Have you recently noticed an increase in the number of random scam texts being sent your way? It's likely not because you clicked on a malicious link but because threat actors are ramping up their efforts to gain access to your device—and ultimately your money.
The U.S. Federal Communications Commission (FCC) Robocall Response Team has issued an alert to consumers, warning of the threat of rising robotexts. The FCC says it has received a substantial increase in the number of complaints from consumers about robotexts, so it wants to provide information to help everyone avoid being scammed.
The FCC says this about robotexts:
"Scam text message senders want you to engage with them. Like robocallers, a robotexter may use fear and anxiety to get you to interact. Texts may include false-but-believable claims about unpaid bills, package delivery snafus, bank account problems, or law enforcement actions against you. They may provide confusing information—as if they were texting someone else—incomplete information, or utilize other techniques to spur your curiosity and engagement.
Some scammers may be after your money, but others may simply be trying to collect personal information or confirm that a number is active for use in future scams. Do not respond or click on any links in the message. If you think a text might be legitimate, you should independently look up contact information and reach out directly to the company, government agency, or law enforcement."
The FCC has tracked consumer complaints for the last few years and has noticed a very steady increase. In 2019, the FCC received approximately 5,700 complaints; that number jumped to 14,000 in 2020, 15,300 in 2021, and now 8,500 through June of this year.
RoboKiller, a company whose app blocks spam calls and texts, estimates that there were 12 billion scam texts sent in June this year, which averages out to 44 texts per person in the United States. RoboKiller shared this graph to display the rise in robotexts in recent years.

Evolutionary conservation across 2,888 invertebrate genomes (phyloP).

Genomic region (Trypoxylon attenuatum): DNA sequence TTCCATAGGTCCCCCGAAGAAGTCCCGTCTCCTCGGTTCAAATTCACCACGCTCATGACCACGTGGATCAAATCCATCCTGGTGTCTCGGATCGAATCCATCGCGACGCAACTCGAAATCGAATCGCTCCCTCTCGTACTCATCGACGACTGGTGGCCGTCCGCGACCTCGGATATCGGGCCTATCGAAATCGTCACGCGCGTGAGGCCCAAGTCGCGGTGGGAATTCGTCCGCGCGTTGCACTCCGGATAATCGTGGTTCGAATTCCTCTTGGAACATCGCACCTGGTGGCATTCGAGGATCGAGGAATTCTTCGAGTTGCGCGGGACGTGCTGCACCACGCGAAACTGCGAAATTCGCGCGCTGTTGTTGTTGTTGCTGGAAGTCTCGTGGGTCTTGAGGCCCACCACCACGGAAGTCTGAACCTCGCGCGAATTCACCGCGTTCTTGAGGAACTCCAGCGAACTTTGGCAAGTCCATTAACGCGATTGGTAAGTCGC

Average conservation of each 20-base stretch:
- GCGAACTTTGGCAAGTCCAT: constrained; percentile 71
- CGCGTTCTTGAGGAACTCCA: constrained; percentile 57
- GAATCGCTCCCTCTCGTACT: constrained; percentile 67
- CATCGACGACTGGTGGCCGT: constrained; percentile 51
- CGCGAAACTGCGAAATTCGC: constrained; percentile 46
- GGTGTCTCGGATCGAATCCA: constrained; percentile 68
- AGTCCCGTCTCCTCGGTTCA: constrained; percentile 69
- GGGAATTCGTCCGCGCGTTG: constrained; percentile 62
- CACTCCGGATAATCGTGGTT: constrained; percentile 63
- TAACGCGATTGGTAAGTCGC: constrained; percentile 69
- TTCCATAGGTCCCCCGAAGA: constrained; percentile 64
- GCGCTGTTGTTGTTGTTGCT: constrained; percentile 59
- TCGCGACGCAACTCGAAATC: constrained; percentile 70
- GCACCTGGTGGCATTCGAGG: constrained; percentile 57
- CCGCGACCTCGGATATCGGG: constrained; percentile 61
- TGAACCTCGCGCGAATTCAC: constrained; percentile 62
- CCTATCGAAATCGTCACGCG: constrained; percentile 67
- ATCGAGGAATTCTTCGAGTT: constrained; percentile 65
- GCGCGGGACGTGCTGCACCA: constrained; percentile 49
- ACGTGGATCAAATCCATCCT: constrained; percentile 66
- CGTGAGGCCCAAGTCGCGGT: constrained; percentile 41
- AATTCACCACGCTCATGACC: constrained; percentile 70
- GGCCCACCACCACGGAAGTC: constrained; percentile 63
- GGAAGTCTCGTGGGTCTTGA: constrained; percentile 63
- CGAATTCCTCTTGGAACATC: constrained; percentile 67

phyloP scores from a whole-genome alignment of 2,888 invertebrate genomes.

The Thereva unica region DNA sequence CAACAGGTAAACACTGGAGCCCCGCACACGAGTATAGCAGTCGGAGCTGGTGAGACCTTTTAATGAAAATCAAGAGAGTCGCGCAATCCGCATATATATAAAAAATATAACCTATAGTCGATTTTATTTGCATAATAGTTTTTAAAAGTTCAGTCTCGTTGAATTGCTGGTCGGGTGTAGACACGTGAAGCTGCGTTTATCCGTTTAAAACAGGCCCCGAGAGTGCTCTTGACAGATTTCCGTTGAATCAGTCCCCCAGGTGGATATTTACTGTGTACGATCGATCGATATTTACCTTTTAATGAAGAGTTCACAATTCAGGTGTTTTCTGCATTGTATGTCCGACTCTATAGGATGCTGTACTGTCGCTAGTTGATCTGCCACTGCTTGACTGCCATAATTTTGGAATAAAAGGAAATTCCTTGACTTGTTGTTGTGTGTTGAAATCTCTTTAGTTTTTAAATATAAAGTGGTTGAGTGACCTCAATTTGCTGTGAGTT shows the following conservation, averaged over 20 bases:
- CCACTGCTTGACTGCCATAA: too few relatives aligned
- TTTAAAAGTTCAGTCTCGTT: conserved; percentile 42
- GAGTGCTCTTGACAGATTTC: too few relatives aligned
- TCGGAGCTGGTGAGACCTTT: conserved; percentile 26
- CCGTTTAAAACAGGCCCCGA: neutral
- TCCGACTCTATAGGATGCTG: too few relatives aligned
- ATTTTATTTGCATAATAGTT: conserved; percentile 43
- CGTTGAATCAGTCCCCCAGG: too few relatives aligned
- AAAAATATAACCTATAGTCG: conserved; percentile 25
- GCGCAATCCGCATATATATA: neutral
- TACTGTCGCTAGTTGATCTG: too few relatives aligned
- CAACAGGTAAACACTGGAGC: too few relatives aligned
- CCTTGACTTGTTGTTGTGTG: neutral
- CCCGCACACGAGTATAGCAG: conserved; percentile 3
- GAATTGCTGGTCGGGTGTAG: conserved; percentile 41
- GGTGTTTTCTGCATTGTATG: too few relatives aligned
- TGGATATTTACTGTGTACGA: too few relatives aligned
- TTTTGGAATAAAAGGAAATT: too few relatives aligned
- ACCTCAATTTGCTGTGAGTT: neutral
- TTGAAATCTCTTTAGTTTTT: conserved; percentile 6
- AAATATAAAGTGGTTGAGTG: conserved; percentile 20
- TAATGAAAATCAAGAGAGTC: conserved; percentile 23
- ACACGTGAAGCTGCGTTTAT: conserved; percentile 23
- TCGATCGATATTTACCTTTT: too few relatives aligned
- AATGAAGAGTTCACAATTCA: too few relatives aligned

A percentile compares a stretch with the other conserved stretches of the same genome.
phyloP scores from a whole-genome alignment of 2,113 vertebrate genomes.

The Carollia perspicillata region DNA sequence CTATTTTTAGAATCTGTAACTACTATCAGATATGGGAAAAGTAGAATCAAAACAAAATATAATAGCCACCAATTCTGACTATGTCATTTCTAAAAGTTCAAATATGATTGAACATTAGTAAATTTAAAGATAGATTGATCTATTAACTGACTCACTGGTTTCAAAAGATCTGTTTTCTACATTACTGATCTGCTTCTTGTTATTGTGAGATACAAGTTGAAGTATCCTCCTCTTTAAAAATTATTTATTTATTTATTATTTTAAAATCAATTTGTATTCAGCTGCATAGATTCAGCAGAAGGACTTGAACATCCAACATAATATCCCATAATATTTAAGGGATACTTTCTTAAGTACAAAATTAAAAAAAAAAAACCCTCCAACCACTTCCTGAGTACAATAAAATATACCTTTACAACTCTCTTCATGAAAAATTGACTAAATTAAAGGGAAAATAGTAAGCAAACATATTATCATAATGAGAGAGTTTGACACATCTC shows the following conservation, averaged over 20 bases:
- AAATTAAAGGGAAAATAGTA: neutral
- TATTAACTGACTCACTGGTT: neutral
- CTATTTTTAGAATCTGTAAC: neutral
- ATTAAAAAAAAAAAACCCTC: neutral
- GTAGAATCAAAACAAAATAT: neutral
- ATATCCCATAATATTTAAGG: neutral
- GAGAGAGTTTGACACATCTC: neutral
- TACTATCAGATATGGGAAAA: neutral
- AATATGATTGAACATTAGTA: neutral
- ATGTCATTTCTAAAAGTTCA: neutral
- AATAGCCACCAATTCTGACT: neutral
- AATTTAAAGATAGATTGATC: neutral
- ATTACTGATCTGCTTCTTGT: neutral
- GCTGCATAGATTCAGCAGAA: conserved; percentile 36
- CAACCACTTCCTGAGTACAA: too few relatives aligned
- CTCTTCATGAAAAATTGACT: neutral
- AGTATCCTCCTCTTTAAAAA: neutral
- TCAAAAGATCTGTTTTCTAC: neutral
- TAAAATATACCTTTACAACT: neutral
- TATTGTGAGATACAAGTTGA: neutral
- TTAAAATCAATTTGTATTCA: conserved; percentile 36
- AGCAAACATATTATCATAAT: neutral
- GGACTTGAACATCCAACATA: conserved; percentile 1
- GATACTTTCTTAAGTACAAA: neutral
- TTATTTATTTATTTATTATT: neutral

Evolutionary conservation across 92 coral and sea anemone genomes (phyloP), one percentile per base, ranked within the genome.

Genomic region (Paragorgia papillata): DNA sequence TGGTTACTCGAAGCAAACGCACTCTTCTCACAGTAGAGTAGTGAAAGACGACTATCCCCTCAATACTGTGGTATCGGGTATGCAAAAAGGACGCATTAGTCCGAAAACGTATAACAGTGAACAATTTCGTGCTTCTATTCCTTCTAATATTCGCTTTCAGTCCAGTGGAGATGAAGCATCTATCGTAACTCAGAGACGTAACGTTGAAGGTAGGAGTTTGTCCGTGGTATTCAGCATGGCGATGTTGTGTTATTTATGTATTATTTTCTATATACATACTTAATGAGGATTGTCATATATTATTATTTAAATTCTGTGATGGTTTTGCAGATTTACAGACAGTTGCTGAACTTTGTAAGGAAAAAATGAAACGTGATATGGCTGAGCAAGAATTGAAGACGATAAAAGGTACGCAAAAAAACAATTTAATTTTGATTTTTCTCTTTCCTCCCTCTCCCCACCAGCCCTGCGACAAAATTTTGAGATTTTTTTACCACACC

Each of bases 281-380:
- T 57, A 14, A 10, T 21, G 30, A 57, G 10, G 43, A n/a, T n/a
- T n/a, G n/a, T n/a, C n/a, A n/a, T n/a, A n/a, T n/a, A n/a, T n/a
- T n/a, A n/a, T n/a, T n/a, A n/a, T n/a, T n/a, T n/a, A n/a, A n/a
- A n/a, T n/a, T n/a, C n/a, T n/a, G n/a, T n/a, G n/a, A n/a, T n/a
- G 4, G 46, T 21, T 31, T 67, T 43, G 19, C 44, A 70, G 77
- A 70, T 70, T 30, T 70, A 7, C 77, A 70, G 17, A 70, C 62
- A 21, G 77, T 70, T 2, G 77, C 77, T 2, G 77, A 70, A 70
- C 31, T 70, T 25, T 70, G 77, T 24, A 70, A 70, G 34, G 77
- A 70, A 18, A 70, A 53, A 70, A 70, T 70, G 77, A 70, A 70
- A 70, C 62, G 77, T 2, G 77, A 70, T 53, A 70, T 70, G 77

How you can you better protect yourself from robotexts? The FCC recommends the following:
- Do not respond to texts from unknown numbers, or any others that appear suspicious.
- Never share sensitive personal or financial information by text.
- Be on the lookout for misspellings, or texts that originate with an email address
- Think twice before clicking any links in a text message. If a friend sends you a text with a suspicious link that seems out of character, call them to make sure they weren't hacked.
- If a business sends you a text that you weren't expecting, look up their number online and call them back.
- Remember that government agencies almost never initiate contact by phone or text.
- Report texting scam attempts to your wireless service provider by forwarding unwanted texts to 7726 (or "SPAM").
- File a complaint with the FCC.
The FCC also said that if you think you're the victim of a texting scam, report it immediately to your local law enforcement agency and notify your wireless service provider and financial institutions where you have accounts.